Thoughts by Richard Bleil
Yes, as of yesterday (a week ago by the time this posts), I am bad. I have gotten my first ever tattoo (despite my jokes to the contrary). Because of the conservative nature of my past careers, I never felt as if I could get a tattoo. There are some things I don’t do, like smoking pot, but I’ve often thought it might be fun to get a marijuana license. Not because I would use it but having it doesn’t mean I have to use it. Getting the license (which is no longer required in several states) would kind of be my way of supporting freedom of choice simply because, having had my marriage destroyed by alcohol, I simply do not believe the marijuana can be worse than alcohol or tobacco.
The idea came from a Pampered Chef presentation at their national convention. A speaker suggested a tattoo as a means of maintaining motivation. I’ve often joked about getting a tattoo, but never really took it seriously. I thought about getting just the outline of the periodic chart tattooed onto my back shoulder simply because of the role chemistry has played in my life, but I never did. Perhaps I still will. But not yet.
Yesterday (as of the writing of this) I was out and about running errands and feeling very hangry. Since I am diabetic, I am very aware of the signs when I’m about to go hypoglycemic (low blood sugar) and wanted to try someplace new. Across the street from where I have a mailbox is a little sub place and I thought I’d try it. Next door to the sub place, however, was a tattoo shop. So, thinking about this suggestion from Pampered Chef, I decided to act on an idea I had for a hidden tattoo the purpose of which is to provide personal inspiration.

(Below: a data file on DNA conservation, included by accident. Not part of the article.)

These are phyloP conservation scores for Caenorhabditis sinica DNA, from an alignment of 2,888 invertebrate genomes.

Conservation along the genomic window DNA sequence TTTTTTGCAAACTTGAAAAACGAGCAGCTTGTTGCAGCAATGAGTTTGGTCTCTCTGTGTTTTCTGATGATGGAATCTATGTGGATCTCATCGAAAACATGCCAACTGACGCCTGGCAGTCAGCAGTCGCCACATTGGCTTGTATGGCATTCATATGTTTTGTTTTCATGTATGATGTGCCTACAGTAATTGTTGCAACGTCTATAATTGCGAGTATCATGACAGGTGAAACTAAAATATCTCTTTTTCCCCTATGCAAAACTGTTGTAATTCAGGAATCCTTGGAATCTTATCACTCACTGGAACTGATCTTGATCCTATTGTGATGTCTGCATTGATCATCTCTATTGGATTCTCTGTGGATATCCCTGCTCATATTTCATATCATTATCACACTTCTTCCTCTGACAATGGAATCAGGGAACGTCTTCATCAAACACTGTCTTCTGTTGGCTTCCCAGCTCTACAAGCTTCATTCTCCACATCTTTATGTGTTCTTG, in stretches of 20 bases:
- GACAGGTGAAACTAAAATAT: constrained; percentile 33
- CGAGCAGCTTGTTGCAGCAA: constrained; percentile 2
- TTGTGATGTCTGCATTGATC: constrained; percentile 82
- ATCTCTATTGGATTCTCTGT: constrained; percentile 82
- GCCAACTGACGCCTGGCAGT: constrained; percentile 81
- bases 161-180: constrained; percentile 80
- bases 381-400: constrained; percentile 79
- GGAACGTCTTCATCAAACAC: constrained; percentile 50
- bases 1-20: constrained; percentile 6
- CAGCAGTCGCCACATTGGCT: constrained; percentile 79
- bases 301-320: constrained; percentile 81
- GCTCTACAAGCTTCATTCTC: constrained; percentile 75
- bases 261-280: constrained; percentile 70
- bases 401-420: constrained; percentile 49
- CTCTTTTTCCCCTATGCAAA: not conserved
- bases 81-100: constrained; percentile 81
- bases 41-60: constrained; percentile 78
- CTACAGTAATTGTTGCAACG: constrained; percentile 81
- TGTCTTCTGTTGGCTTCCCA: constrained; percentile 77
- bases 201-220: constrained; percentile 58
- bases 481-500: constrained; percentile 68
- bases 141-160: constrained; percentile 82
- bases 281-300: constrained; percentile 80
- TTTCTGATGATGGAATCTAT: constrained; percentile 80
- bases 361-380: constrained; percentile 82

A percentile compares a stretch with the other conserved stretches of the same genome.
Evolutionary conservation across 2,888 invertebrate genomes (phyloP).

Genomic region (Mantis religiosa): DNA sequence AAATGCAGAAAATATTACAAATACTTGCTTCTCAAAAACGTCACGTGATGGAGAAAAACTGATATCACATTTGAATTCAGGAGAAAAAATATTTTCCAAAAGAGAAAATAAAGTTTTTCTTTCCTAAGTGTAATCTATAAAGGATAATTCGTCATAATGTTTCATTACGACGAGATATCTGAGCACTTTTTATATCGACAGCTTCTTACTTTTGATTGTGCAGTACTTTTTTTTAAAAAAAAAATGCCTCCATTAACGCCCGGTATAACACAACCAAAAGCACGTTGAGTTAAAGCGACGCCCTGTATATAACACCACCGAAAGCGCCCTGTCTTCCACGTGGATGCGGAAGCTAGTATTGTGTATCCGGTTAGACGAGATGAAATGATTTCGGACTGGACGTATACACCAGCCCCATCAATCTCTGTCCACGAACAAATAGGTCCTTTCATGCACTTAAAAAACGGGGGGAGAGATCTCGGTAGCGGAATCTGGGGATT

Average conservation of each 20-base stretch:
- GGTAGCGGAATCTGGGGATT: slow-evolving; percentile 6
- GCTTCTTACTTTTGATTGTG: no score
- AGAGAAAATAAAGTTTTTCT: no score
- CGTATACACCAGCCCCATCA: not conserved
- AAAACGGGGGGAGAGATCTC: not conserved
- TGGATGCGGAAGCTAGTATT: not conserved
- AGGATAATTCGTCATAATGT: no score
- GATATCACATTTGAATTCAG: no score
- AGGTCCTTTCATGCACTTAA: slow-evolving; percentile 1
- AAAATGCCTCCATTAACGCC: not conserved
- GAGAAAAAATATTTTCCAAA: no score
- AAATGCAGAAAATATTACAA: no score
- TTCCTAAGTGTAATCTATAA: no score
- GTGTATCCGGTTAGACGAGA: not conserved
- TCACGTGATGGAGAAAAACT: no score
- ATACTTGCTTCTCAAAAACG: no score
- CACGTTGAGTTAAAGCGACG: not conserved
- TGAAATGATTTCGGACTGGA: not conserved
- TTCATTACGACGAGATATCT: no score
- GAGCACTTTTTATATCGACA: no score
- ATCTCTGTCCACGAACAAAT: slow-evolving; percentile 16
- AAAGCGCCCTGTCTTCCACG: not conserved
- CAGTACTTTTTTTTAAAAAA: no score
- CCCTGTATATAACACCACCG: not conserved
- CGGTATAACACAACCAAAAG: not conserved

It’s very small, and against their advice, when I say “hidden”, it is actually tattooed onto the webbing skin between my thumb and hand. If you look on your hand with your thumb in the relaxed position, you’ll see the flap “reveal” itself when you extend your thumb away from your hand. That tiny little flap of skin, usually not visible, is where I had the “Yin Yang” symbol tattooed. Visible periodically to anybody who is observant, but usually more or less hidden. But whenever I’m feeling depressed, I can extend my thumb and see this symbol.
My friend asked if I’m planning on converting to Taoism. Well, “converting” is a strong word since I don’t currently belong to any church, but no, I am not planning on becoming Taoist, either. However, I have read Stephen Mitchell’s translation of the Tao te Ching (and several bad translations as well) multiple times. Yes, I understand it is the founding book for Taoism, but I don’t see it as religious. Rather, to me personally anyway, it simply reads as a guide, an “owner’s manual” if you will for your life. It talks about the cyclic nature of life, and it’s reflected in the Yin Yang symbol. The Tao te Ching suggests there are two forces driving life, a dark element and a light element, or a yin and a yang. The dark element is not necessarily evil any more than the light element is good; they’re just opposites like up and down or left and right. And within each element is a piece of the other, which is why there is a yang “eye” in the yin portion of the symbol, and a yin “eye” in the yang.
The two are designed as if one is flowing into the next. This reflects life. A master of the Tao understands that when things are bleak and down, it won’t last forever and eventually it will flow into good times to follow. The master will also temper their joy in good times when things are up, recognizing that even this will flow back down again.
The Tao te Ching suggests not reacting to circumstances, and not allowing them to affect you. It suggests being like the axle on a wagon wheel, remaining constant regardless of where the wheel is in its rotation. Well, how sad is this? No, I’m happy to feel happy, and feeling sad is a reminder to enjoy the times that I’m happy, but when I’m depressed (as I was not so very long ago), this little hidden tattoo is a reminder to me of the flow of the Yin and the Yang, and will help me to remain hopeful.